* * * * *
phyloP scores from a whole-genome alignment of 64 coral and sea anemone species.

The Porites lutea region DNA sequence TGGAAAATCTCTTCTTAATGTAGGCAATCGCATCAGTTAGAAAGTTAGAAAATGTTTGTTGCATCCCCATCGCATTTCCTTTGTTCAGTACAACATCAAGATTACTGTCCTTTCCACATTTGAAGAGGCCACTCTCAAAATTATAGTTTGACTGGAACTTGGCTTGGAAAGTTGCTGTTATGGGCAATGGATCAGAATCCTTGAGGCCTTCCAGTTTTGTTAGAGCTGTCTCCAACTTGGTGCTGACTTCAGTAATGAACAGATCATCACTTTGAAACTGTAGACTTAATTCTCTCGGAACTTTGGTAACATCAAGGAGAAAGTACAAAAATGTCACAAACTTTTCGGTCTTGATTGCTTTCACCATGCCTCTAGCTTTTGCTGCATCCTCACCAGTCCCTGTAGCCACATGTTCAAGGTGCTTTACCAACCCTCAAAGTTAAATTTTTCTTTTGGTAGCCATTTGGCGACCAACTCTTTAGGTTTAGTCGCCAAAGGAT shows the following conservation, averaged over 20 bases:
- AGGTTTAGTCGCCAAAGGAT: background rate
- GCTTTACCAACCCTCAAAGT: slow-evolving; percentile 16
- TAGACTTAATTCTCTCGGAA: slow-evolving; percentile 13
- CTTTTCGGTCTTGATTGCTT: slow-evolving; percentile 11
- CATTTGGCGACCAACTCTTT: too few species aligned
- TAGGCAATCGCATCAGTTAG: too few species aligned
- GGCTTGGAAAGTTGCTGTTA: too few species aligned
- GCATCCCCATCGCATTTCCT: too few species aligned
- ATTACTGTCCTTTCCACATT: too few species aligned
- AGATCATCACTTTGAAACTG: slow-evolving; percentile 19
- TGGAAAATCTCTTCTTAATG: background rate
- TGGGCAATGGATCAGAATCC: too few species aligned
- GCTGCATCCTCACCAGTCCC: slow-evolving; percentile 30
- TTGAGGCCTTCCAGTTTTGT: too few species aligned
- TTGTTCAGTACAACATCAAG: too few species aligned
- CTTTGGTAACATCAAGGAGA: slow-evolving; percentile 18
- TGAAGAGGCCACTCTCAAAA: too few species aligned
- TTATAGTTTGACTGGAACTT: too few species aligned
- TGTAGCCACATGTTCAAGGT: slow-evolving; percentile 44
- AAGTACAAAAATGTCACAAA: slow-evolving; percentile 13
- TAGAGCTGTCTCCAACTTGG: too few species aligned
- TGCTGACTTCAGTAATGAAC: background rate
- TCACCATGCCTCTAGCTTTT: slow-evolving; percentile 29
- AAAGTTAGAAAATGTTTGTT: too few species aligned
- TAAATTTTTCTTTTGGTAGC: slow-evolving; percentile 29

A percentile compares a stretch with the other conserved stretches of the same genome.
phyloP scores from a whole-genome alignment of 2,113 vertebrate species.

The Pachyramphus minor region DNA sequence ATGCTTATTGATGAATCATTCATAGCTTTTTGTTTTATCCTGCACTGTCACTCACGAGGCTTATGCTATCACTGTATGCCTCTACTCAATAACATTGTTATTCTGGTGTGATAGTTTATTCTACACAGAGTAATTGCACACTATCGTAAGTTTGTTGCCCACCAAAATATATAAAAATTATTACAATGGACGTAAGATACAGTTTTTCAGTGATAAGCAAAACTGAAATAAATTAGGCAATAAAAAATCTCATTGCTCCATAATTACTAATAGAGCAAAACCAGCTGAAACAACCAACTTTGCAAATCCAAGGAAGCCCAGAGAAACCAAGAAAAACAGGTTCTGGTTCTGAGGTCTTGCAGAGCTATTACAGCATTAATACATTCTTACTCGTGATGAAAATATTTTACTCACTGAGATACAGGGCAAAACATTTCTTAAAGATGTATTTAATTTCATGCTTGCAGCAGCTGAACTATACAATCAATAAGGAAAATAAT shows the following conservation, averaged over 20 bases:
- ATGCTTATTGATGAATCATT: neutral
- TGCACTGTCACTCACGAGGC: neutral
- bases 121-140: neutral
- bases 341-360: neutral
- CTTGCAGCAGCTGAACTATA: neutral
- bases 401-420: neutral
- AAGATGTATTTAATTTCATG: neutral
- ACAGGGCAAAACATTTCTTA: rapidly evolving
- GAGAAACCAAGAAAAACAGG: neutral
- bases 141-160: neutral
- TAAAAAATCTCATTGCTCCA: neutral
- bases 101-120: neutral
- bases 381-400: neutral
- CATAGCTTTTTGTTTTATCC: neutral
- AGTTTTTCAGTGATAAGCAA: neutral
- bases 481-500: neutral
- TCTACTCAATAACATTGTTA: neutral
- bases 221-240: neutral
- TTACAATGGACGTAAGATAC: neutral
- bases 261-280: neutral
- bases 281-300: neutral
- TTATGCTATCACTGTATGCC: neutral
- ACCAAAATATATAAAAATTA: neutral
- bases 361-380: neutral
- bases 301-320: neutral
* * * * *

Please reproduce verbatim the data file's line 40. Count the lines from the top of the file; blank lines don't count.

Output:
- bases 141-160: neutral